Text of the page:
We are now going to see just how much of the huge rally in financial assets over the last decade was due to the inordinate amount of stimulus coming out of the Fed. As stocks now have to compete with Treasuries, some changes in asset allocations are to be expected and the riskier assets are going to bear the brunt of the selling. Keep things in perspective, however. Interest rate cycles are measured in generations.

One of the benefits of QE has been to goose asset prices (which was kind of the whole point). Increasing people’s net worth would increase spending and therefore increase GDP. It probably worked, however that hasn’t been costless. One of the problems with increasing real estate prices is that it shuts people out from places where there is opportunity (California in particular). If you already own property in CA and have been experiencing torrid home price appreciation, you can move since your increased home equity can be used to purchase another expensive property. But if you live in the Midwest were home price appreciation has been less, you might not be able to take that job in San Francisco since you can’t afford to live there. That said, negative equity was probably a bigger problem and home price appreciation did mitigate that issue.

Mortgage Applications fell 0.2% last week as purchases were flat and refis were down 0.3%. Conforming rates increased 6 basis points, while government rates increased 1. ARMs decreased to 6% of total applications. A flattening yield curve makes ARMs less and less attractive relative to 30 year fixed mortgages.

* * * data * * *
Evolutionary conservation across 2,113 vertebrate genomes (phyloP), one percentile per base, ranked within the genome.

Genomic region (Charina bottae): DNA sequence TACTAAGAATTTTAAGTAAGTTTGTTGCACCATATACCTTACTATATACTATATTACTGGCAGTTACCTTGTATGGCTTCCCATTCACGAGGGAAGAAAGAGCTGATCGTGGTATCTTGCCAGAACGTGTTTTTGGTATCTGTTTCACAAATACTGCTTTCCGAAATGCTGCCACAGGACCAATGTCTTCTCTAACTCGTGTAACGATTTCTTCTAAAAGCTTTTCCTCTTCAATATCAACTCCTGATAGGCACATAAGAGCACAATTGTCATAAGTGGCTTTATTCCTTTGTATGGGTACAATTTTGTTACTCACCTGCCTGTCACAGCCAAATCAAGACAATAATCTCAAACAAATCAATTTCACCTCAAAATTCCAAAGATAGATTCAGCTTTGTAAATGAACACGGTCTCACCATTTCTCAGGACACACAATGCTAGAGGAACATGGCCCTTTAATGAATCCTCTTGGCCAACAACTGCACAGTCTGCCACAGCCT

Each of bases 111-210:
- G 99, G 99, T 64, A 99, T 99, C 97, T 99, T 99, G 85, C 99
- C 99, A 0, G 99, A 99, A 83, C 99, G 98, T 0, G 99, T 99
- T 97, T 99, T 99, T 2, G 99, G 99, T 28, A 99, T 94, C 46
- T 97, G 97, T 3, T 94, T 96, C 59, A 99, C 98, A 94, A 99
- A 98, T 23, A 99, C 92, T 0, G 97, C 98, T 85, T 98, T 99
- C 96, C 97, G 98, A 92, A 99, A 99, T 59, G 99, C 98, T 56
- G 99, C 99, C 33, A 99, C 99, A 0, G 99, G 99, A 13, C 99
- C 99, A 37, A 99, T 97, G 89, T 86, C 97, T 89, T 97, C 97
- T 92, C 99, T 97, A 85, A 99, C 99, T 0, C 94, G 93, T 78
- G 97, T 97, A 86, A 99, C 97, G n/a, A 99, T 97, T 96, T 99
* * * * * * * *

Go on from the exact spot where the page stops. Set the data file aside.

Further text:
Acting CFPB Director Mick Mulvaney has made some changes at the Bureau. First, he is ending the pursuit of auto lenders, which Dodd-Frank prohibited. The Cordray CFPB did an end-around by going after the big banks behind some of the auto financing, and that will end. Second, Mulvaney will no longer make public the complaint database against financial services companies, saying that “I don’t see anything in here that I have to run a Yelp for financial services sponsored by the federal government.” Finally, he plans to change the name from the CFPB to the BCFP. All of this is in keeping with Mulvaney’s commitment to follow the law and go no further.